From the Wall Street Journal
WASHINGTON -- After more than a year of partisan acrimony over government surveillance powers, Democratic and Republican leaders have agreed to a bipartisan deal that would be the most sweeping rewrite of spy powers in three decades. The House is likely to vote on the measure Friday, House aides said.Late Update
Removing the final barrier to action on the measure, which has been hashed out in recent weeks by senior lawmakers in both parties, House Democratic leaders decided to allow a vote on the bill, despite the opposition of many in their party.
The new agreement broadens the authority to spy on people in the U.S. and provides conditional legal immunity to companies that helped the government eavesdrop after the 2001 terrorist attacks, according to congressional aides in both parties.
: The deal-maker was offering some retroactive immunity to the telecom companies who have already participated in the program.
Critical to sealing the deal was a compromise that would grant conditional immunity to telecommunications companies for assistance they provided from September 2001 through January 2007. If the companies can show a federal district court judge "substantial evidence" they received a written request from the attorney general or head of an intelligence agency stating the president authorized the surveillance and determined it to be lawful, the cases against them will be dismissed.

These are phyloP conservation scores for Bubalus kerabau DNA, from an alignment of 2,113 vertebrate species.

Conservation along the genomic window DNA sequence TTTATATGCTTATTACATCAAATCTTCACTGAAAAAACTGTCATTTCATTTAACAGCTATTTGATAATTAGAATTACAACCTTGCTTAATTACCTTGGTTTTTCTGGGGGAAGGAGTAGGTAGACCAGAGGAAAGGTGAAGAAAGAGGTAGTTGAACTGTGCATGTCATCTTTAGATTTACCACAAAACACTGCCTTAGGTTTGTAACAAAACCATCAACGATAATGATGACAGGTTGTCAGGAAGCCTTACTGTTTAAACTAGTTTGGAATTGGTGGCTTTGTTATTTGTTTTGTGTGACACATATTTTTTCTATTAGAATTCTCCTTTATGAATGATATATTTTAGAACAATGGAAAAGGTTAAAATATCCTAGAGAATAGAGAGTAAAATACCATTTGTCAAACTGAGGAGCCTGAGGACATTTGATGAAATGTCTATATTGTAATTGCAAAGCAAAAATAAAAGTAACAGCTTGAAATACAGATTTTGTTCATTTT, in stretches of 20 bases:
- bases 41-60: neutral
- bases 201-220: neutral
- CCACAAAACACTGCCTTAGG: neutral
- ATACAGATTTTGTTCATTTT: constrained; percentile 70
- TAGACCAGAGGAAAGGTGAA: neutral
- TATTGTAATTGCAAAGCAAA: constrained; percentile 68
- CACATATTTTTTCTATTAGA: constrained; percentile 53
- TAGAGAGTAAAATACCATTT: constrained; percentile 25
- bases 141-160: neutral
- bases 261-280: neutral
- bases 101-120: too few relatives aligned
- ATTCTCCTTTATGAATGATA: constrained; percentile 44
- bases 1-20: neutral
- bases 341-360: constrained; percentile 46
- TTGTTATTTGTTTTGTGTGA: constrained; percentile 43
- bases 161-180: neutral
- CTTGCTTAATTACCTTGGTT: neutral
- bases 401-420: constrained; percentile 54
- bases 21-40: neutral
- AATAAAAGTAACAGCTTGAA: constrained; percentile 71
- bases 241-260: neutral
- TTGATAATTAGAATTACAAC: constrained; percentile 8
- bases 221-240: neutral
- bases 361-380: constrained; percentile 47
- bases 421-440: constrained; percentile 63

We haven't heard what "conditional" means. Politico
reports that the House Democrats have agreed to vote for it, possibly tomorrow.Late Update
: The Electronic Frontier Foundation says the deal offers broad immunity and says the Democrats caved in to pressure from the telecom industry and the White House.
"Whatever gloss might be put on it, the so-called 'compromise' on immunity is anything but: the current proposal is the exact same blanket immunity that the Senate passed in February and that the House rejected in March, only with a few new bells and whistles so that political spinsters can claim that it actually provides meaningful court review," said EFF Senior Staff Attorney Kevin Bankston. "We call on all members of Congress to reject this sham compromise and maintain the rule of law, rather than deprive the millions of ordinary Americans whose privacy rights were violated of their day in court."
EFF is representing plaintiffs in a class-action lawsuit of AT&T customers who claim their records were illegally handed over to the National Security Agency (NSA).